Ferreira pledges to clamp down on lawbreakers in NP, Family Islands
NASSAU, BAHAMAS – Following the Ministry of Environment’s re-establishment of the Environmental court, the Department of Environmental Health Services (DEHS) has collected nearly $15,000 dollars in environmental fines.
Minister of Environment and Housing Romauld Ferreira made the revelation during his recent contribution to the budget debate in the House of Assembly.
“The total fines paid thus far Mr. Deputy Speaker was $14, 825 dollars,” he said.
The prosecution unit of the DEHS was reestablished in February.
Chief Magistrate Joyann Ferguson-Pratt has heard a number of environmental cases since then.
Ferreira added that this is the first in recent times that the unit has been active, and its efforts have been effective.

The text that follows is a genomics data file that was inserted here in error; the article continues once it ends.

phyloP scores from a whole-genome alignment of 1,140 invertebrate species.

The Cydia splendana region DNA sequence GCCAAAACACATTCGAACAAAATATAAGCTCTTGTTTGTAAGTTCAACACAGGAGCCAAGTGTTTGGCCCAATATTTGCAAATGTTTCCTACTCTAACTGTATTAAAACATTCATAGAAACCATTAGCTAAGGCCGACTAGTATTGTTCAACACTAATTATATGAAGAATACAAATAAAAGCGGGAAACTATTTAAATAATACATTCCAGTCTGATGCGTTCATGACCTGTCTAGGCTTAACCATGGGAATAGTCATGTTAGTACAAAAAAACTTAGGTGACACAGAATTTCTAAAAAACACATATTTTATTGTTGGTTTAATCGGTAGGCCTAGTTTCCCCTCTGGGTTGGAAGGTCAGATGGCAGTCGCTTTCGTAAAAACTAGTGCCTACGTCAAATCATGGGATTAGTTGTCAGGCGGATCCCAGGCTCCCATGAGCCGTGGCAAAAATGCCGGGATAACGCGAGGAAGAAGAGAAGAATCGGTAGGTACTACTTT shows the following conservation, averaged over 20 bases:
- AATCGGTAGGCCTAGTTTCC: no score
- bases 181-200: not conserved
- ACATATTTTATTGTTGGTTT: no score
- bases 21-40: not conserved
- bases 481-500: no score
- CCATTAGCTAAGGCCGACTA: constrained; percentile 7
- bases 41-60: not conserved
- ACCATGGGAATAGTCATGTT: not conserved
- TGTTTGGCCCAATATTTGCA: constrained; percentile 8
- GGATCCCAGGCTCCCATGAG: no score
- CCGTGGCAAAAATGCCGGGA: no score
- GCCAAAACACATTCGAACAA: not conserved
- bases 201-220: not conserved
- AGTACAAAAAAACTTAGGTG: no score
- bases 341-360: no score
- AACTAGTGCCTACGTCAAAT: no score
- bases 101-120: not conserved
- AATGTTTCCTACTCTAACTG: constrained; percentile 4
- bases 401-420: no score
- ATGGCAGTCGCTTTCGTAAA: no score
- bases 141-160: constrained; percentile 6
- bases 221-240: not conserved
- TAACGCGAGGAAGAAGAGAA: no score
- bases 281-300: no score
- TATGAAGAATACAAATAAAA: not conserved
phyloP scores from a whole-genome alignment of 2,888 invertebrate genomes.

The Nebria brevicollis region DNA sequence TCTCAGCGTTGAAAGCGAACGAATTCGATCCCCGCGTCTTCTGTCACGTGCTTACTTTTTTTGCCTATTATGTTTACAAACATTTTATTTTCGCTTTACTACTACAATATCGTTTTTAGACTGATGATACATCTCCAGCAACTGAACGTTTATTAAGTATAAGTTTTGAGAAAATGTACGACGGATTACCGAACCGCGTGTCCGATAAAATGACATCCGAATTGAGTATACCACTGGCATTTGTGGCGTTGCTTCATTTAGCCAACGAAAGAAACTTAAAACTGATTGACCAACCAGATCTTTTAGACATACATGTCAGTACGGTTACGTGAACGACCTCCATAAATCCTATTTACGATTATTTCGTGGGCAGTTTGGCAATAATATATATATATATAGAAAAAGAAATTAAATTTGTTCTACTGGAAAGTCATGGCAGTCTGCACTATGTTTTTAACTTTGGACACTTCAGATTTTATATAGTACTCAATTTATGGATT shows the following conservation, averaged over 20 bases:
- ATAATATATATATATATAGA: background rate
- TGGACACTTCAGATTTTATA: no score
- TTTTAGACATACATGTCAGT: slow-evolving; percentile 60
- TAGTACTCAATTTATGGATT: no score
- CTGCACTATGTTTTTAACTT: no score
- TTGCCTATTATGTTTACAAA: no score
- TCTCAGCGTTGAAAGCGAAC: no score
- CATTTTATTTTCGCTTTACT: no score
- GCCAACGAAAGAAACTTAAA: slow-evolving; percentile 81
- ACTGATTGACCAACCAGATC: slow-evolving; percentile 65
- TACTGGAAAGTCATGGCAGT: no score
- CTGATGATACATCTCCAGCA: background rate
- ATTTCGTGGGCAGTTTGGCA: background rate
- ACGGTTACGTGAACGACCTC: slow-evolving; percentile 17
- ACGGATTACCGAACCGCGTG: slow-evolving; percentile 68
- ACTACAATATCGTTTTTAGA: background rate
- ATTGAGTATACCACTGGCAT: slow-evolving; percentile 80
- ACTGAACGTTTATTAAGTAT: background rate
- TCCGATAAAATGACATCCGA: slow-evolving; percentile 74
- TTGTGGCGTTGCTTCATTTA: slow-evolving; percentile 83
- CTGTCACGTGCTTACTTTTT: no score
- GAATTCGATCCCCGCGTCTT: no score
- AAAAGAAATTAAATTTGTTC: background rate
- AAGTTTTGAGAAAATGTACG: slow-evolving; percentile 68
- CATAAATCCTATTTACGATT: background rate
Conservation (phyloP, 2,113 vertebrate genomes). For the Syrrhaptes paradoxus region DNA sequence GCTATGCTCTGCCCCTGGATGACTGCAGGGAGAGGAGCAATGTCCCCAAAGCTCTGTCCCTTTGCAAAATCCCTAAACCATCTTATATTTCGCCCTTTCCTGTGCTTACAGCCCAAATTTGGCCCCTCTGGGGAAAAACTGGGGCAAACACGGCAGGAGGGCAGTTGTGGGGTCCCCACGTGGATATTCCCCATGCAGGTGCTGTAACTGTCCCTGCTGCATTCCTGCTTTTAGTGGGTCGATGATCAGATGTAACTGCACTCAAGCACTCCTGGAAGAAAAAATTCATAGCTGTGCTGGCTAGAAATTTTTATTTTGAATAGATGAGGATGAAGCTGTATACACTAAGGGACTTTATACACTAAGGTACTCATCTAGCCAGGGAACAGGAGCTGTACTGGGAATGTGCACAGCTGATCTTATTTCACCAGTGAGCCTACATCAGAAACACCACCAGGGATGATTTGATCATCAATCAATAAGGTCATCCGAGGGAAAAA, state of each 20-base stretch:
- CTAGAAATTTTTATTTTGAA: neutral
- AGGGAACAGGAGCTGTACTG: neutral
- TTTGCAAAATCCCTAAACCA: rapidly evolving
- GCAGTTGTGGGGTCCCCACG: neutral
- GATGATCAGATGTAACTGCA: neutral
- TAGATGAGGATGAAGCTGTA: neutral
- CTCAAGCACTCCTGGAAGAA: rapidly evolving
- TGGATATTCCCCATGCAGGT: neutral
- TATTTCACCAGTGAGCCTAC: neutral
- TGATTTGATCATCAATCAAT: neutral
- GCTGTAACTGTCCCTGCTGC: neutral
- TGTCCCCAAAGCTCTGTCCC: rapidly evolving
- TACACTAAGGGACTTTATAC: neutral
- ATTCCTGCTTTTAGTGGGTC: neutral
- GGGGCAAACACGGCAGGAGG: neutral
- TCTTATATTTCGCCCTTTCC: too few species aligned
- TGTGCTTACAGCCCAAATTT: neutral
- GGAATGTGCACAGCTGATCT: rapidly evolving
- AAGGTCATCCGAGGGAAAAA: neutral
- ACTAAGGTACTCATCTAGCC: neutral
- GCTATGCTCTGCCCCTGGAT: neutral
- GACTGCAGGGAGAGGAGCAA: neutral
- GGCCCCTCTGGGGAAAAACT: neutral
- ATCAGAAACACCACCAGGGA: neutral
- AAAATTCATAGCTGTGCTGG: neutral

According to the minister, in the 30 cases tried in February, nine people pled guilty.
The combined fines imposed on them totaled $10,225 dollars.
“Thirteen persons pleaded not guilty and the matters were adjourned,” he said.
“Seven persons did not appear and warrants of arrest were issued.”
The 13 adjourned matters from February were heard in April 2019.
Two people pleaded guilty and were fined a combined $2,900 dollars.
In March 2019, there were three cases that went before the court and all pleaded guilty.
The total fines paid was $1,700 dollars in relation to those cases.
The minister said there were no new matters for April.
He added that his ministry has just begun its efforts to bring environmental lawbreakers to justice and cases resume this week.
“There will be 19 new matters for the month of June 2019,” he stated.
“They will be heard before Magistrate Samuel McKinney in Magistrate Court #1 on the 18thof June 2019.”
Ferreira also said that efforts will be made to clamp down in the Family Islands.
“We have taken similar steps to ensure that these units are up and running on the islands of Grand Bahama and Abaco and we intend to bring prosecutions there in short order.”